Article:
- 1/4 cup granulated sugar
- 2 Tablespoons light brown sugar
- 4 Tablespoons unsalted butter
- 1 1/2 teaspoon apple pie seasoning
- 1/4 teaspoon salt
- vanilla ice cream
- freshly whipped cream
- caramel sauce
- Move oven rack to upper-middle position and preheat oven to 375 degrees F.
- Poke defrosted pie crust with a fork about 30 times (make sure you get the sides of the pie shell, too!).
- Loosely fit lightly greased foil into pie shell so it covers the bottom, sides, and top of the pie shell. Fill the lined pie shell with pie weights or dried beans.
- Bake pie shell for 15, and then remove the liner and weights and bake for an additional 5-8 minutes until the pie shell is golden. Place pie shell on a wire rack to cool until you’re ready to fill it.
- Increase the oven temperature to 425 degrees F. Line a baking sheet with parchment paper; set aside.
- In a medium bowl whisk together the flour, sugars, and cornmeal until combined. Drizzle the melted butter over the flour and use a fork to stir until the flour mixture is evenly moistened and the topping forms into pea-sized pieces.
- Spread the Dutch Apple Pie topping into an even layer on the prepared baking sheet. Bake the topping until it’s golden brown, about 5-10 minutes (make sure you watch it carefully!).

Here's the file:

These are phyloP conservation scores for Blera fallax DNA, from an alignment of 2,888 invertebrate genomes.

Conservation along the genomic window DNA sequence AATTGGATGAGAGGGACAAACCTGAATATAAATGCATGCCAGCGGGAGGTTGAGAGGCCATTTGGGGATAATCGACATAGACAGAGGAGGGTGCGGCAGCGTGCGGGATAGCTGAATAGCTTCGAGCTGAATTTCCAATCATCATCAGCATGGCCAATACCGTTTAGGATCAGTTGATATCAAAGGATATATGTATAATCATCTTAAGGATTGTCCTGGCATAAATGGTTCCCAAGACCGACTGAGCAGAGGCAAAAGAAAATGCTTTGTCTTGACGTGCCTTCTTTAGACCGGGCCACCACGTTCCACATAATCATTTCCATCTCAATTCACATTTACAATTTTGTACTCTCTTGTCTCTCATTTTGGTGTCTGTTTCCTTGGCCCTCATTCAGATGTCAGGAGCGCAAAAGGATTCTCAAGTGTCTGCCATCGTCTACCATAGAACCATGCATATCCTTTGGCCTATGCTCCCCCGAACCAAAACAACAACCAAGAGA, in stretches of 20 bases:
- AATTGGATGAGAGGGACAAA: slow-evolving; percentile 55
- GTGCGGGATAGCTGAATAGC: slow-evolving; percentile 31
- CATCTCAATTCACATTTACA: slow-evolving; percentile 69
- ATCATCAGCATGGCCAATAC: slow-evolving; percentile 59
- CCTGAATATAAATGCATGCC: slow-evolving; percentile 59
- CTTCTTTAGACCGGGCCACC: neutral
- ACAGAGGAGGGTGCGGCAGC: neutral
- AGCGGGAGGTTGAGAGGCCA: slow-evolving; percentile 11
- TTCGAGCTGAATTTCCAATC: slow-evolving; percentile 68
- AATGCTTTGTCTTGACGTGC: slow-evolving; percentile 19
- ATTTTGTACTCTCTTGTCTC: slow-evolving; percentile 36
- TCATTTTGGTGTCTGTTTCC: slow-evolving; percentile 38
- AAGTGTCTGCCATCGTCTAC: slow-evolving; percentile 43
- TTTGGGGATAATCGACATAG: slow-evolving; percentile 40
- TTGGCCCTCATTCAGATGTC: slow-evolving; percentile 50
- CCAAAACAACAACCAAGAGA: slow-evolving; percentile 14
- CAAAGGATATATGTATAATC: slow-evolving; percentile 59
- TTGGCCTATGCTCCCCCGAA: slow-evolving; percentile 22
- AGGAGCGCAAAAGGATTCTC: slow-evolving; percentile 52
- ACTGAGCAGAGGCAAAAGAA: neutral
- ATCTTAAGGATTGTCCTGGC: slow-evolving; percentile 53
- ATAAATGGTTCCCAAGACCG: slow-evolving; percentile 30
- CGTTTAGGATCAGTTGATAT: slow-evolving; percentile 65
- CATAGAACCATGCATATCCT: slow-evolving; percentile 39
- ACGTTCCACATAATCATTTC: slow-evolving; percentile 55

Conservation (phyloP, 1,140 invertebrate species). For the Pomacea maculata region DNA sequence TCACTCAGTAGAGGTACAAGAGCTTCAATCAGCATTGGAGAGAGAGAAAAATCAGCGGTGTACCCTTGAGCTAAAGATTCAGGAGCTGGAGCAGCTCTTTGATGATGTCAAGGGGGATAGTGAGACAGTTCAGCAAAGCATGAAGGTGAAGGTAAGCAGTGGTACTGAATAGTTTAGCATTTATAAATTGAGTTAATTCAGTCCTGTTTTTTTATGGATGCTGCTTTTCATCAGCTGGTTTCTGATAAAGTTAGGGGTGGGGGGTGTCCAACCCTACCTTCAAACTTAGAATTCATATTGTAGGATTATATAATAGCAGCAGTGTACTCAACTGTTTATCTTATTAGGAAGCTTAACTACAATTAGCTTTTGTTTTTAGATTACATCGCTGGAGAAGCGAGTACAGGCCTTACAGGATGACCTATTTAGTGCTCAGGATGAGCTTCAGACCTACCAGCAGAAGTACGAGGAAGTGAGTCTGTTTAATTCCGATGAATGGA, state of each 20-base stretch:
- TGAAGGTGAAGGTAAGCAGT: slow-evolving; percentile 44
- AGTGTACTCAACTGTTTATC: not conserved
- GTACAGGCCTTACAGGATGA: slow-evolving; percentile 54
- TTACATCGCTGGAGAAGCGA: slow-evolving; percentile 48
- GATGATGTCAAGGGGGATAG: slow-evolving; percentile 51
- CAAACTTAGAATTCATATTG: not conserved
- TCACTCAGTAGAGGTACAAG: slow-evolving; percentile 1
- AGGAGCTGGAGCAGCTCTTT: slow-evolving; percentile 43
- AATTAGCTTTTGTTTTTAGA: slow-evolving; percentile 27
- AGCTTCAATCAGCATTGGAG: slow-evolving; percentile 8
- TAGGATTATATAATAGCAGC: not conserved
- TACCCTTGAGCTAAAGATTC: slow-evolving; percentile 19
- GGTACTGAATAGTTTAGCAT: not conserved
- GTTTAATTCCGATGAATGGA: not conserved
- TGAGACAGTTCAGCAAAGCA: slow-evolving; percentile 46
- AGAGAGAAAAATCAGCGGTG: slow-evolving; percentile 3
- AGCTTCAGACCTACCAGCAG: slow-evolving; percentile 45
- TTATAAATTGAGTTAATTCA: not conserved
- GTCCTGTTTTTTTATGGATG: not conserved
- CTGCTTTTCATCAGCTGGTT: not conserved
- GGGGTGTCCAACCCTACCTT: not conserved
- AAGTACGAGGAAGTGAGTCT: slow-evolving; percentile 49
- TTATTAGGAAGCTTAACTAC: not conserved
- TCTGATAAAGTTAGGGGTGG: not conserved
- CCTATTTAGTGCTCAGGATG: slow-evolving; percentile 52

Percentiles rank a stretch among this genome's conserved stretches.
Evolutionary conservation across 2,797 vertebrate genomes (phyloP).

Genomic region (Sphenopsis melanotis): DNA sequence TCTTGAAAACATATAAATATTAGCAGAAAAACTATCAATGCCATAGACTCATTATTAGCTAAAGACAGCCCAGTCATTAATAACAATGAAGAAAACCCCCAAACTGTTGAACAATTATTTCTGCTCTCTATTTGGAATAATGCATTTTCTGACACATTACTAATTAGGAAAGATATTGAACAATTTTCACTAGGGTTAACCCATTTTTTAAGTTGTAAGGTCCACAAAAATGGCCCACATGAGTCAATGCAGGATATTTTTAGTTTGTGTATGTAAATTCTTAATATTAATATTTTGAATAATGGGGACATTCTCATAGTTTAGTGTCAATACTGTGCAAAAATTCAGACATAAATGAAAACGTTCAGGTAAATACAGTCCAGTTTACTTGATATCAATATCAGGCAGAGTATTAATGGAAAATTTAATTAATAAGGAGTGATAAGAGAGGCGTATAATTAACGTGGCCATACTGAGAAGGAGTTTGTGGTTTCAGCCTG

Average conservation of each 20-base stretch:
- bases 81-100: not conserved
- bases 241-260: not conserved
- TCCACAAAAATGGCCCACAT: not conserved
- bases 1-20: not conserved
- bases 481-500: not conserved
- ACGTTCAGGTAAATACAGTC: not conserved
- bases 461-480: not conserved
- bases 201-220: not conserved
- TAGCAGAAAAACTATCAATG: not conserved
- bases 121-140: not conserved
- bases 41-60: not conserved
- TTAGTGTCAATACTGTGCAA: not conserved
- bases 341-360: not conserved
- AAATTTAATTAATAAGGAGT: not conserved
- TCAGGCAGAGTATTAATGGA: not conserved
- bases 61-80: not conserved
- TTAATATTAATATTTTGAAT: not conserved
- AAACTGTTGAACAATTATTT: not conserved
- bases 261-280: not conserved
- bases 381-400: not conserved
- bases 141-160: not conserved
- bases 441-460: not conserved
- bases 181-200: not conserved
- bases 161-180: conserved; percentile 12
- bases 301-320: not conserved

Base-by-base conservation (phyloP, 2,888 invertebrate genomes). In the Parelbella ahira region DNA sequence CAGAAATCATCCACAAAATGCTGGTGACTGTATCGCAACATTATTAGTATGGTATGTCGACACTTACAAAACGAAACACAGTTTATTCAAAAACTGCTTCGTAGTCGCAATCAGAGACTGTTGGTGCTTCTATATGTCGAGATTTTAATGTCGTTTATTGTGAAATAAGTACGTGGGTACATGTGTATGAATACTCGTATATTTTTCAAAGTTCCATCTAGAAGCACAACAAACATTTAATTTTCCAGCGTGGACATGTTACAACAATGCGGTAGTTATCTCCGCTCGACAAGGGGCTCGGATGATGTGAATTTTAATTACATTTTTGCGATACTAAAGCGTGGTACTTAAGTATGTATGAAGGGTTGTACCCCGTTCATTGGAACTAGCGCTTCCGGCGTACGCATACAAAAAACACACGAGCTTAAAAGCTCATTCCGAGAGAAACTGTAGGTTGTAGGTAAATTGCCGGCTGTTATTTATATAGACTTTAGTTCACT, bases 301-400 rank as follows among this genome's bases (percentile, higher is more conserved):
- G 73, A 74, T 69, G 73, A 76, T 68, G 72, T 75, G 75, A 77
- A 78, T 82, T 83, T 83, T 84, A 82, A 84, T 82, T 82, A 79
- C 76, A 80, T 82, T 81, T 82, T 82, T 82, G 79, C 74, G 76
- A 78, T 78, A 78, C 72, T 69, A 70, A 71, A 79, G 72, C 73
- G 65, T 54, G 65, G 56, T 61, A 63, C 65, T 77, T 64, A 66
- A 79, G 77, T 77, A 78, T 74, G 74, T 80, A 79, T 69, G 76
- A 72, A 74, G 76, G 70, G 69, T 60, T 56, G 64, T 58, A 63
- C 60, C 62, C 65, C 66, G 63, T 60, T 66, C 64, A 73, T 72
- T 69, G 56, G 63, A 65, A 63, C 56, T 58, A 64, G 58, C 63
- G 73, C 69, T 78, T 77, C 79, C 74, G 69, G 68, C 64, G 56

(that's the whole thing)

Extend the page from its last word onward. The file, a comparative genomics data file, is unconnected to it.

- Move topping to a wire rack to cool until needed.
- Prep the apples by peeling, coring, and slicing them into 1/4 inch-thick slices. Place the apples in a large bowl and toss with lemon juice; set aside.
- Add 1/2 cup apple juice, cornstarch, and sugars in a blender. Pulse for 3-second increments until the mixture is combined and there are no visible cornstarch clumps; set aside.
- In a large heavy-bottomed pot over medium heat add the remaining 2 1/2 cups of apple juice, butter, apple pie spice, and salt and place the apples in an even layer in the pan (some will be stacked on top of each other).
- Bring the juice mixture to a simmer, and adjust the temperature to keep the heat at a simmer, and cook the apples until they are fork tender, stirring them every couple of minutes, for a total of 10-15 minutes. Be careful not to over-cook the apples because they will turn mushy!
- Use a slotted spoon to remove the apples from the pan, leaving most of the apple juice in the pan. Place the apples in a bowl while you make the sauce.
- Make sure the burner heat is on medium, and slowly whisk the apple juice and cornstarch mixture into the hot apple juice in the pot.
- Continue to whisk constantly until the sauce thickens and bubbles.
- Pour the sauce over the apples, and toss to coat them in the sauce. Pour the apples into the pre-baked pie shell.
- Sprinkle the topping over the pie filling, and set the pie on the now-empty baking sheet. Bake the pie until the topping is deep golden brown, about 5-10 minutes.
Cool for at least 10 minutes on a wire rack. Slice and serve with vanilla ice cream, whipped cream, and/or caramel sauce (all optional).
The nutrition information for this Dutch Apple Pie Recipe is just for the apple pie and not for the ice cream or whipped topping.